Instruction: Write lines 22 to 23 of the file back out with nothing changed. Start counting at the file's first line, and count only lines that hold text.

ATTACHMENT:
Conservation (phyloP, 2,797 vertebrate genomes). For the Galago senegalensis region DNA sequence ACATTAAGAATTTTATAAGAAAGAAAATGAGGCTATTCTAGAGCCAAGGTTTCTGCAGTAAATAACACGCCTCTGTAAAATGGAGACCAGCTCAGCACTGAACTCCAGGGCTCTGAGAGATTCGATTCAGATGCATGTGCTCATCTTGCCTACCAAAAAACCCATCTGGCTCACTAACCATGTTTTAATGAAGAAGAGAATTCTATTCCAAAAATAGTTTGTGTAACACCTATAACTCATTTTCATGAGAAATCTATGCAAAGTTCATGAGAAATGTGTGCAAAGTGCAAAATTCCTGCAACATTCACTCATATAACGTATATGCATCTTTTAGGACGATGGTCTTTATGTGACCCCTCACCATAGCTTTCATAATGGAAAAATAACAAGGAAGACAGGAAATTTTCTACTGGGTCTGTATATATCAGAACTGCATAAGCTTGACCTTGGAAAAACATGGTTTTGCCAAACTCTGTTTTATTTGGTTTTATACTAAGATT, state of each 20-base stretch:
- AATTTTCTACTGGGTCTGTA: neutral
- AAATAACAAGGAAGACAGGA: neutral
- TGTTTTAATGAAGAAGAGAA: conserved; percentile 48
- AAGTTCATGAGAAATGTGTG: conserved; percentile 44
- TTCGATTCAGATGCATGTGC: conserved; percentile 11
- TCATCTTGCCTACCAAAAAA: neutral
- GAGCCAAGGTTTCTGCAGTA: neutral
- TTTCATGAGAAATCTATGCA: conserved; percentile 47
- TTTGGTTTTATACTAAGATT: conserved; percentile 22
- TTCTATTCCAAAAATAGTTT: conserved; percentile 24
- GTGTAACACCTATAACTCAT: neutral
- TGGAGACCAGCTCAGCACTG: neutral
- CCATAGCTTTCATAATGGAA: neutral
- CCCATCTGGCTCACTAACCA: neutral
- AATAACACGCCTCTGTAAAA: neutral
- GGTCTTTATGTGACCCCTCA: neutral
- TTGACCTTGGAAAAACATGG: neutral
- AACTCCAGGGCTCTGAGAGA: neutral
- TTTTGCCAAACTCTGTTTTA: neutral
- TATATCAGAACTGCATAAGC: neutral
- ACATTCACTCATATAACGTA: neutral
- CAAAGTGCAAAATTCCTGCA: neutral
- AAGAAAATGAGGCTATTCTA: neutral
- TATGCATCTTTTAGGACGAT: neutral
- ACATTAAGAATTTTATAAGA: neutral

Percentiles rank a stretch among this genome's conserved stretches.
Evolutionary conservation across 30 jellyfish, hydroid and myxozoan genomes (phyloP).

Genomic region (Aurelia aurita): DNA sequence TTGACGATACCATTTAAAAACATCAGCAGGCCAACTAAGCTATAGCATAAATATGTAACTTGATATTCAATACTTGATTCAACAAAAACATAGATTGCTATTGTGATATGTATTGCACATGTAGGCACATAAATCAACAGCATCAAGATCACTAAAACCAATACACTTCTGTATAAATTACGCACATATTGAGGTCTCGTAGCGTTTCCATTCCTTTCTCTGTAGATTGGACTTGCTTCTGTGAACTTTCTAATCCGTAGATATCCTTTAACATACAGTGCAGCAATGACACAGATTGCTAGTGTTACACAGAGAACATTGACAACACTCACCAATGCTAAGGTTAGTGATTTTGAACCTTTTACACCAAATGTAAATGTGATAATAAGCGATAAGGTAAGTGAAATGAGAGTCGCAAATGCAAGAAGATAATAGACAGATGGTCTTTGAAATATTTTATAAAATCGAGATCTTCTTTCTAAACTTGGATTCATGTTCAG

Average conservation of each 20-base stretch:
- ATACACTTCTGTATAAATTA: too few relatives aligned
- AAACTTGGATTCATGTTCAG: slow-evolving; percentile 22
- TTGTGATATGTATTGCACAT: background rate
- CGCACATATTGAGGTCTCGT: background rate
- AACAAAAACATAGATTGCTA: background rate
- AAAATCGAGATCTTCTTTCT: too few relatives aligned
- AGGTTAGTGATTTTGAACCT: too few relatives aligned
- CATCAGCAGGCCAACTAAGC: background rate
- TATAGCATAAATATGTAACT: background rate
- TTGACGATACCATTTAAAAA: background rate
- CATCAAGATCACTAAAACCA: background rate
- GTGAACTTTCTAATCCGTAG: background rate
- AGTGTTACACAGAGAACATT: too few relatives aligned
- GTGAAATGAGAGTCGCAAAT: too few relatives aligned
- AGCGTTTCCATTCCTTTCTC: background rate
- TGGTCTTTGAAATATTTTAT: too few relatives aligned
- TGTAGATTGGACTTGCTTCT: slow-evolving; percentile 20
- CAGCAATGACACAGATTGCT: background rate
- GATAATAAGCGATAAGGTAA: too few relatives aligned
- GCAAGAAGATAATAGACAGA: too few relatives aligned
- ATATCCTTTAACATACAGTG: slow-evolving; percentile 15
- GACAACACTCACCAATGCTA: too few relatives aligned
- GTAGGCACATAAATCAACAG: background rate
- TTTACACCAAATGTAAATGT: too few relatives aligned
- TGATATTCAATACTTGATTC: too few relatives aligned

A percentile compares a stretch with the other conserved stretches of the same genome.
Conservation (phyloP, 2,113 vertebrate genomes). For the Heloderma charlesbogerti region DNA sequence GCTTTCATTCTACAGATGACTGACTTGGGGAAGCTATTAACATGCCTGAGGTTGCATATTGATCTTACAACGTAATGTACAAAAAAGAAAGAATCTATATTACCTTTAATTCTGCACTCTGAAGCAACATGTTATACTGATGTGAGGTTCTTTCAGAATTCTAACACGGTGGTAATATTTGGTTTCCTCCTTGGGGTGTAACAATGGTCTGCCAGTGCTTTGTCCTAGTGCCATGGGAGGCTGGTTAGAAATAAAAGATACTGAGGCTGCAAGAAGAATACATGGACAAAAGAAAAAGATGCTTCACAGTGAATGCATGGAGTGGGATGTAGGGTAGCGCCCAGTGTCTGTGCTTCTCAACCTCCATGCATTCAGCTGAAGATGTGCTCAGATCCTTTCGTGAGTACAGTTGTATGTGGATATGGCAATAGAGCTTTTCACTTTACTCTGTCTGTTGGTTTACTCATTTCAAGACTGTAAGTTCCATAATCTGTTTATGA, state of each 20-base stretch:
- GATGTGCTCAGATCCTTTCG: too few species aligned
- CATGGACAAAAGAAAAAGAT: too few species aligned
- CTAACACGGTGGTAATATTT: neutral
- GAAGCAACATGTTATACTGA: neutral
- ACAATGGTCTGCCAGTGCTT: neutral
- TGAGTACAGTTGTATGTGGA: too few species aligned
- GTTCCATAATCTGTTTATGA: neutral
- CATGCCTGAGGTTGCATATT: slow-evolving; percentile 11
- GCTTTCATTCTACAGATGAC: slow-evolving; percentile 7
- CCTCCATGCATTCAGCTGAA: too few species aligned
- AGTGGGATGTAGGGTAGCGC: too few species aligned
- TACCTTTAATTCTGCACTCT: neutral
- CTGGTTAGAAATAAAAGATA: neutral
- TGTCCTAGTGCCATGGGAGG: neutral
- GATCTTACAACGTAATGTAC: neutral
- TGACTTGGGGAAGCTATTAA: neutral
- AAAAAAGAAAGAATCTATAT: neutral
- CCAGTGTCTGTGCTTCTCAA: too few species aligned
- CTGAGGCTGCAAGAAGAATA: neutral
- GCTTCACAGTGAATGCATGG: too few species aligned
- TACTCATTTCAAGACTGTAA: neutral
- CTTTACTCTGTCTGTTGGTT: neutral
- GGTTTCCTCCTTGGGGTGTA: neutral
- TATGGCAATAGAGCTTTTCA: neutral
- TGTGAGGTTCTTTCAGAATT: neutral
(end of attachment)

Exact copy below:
- ACATTCACTCATATAACGTA: neutral
- CAAAGTGCAAAATTCCTGCA: neutral